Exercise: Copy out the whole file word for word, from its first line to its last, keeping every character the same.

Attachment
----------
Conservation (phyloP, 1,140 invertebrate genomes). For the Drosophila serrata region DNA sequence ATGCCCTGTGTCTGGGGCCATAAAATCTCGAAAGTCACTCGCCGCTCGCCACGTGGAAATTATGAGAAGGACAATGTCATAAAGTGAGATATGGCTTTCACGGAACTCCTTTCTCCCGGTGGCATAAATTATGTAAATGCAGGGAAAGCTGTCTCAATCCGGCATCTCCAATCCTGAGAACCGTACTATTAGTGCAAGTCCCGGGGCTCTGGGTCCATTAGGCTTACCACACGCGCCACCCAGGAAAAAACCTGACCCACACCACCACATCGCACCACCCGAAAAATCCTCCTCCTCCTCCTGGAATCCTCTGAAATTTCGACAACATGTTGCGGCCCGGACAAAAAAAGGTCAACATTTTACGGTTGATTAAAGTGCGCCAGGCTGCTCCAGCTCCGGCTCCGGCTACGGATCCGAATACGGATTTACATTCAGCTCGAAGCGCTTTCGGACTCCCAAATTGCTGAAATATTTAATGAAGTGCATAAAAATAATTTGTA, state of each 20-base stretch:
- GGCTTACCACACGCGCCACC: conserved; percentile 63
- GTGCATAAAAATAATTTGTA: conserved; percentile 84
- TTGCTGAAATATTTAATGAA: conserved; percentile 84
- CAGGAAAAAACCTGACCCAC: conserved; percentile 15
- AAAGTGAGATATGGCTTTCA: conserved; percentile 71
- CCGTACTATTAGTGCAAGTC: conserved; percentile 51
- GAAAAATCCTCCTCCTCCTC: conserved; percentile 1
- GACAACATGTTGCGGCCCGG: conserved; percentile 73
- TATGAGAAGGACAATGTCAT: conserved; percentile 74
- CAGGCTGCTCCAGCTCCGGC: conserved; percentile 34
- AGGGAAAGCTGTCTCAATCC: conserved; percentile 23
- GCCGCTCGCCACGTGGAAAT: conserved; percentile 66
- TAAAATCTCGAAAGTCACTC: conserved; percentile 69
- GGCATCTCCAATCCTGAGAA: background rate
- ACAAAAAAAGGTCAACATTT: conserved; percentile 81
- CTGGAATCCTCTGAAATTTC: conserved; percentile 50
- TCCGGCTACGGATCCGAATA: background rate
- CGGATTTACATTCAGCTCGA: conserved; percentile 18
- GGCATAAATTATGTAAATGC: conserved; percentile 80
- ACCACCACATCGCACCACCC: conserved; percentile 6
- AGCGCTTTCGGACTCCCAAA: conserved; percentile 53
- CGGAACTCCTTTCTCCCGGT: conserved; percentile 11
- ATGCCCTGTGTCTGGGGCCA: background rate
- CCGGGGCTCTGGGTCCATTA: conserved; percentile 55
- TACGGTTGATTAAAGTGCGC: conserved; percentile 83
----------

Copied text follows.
Conservation (phyloP, 1,140 invertebrate genomes). For the Drosophila serrata region DNA sequence ATGCCCTGTGTCTGGGGCCATAAAATCTCGAAAGTCACTCGCCGCTCGCCACGTGGAAATTATGAGAAGGACAATGTCATAAAGTGAGATATGGCTTTCACGGAACTCCTTTCTCCCGGTGGCATAAATTATGTAAATGCAGGGAAAGCTGTCTCAATCCGGCATCTCCAATCCTGAGAACCGTACTATTAGTGCAAGTCCCGGGGCTCTGGGTCCATTAGGCTTACCACACGCGCCACCCAGGAAAAAACCTGACCCACACCACCACATCGCACCACCCGAAAAATCCTCCTCCTCCTCCTGGAATCCTCTGAAATTTCGACAACATGTTGCGGCCCGGACAAAAAAAGGTCAACATTTTACGGTTGATTAAAGTGCGCCAGGCTGCTCCAGCTCCGGCTCCGGCTACGGATCCGAATACGGATTTACATTCAGCTCGAAGCGCTTTCGGACTCCCAAATTGCTGAAATATTTAATGAAGTGCATAAAAATAATTTGTA, state of each 20-base stretch:
- GGCTTACCACACGCGCCACC: conserved; percentile 63
- GTGCATAAAAATAATTTGTA: conserved; percentile 84
- TTGCTGAAATATTTAATGAA: conserved; percentile 84
- CAGGAAAAAACCTGACCCAC: conserved; percentile 15
- AAAGTGAGATATGGCTTTCA: conserved; percentile 71
- CCGTACTATTAGTGCAAGTC: conserved; percentile 51
- GAAAAATCCTCCTCCTCCTC: conserved; percentile 1
- GACAACATGTTGCGGCCCGG: conserved; percentile 73
- TATGAGAAGGACAATGTCAT: conserved; percentile 74
- CAGGCTGCTCCAGCTCCGGC: conserved; percentile 34
- AGGGAAAGCTGTCTCAATCC: conserved; percentile 23
- GCCGCTCGCCACGTGGAAAT: conserved; percentile 66
- TAAAATCTCGAAAGTCACTC: conserved; percentile 69
- GGCATCTCCAATCCTGAGAA: background rate
- ACAAAAAAAGGTCAACATTT: conserved; percentile 81
- CTGGAATCCTCTGAAATTTC: conserved; percentile 50
- TCCGGCTACGGATCCGAATA: background rate
- CGGATTTACATTCAGCTCGA: conserved; percentile 18
- GGCATAAATTATGTAAATGC: conserved; percentile 80
- ACCACCACATCGCACCACCC: conserved; percentile 6
- AGCGCTTTCGGACTCCCAAA: conserved; percentile 53
- CGGAACTCCTTTCTCCCGGT: conserved; percentile 11
- ATGCCCTGTGTCTGGGGCCA: background rate
- CCGGGGCTCTGGGTCCATTA: conserved; percentile 55
- TACGGTTGATTAAAGTGCGC: conserved; percentile 83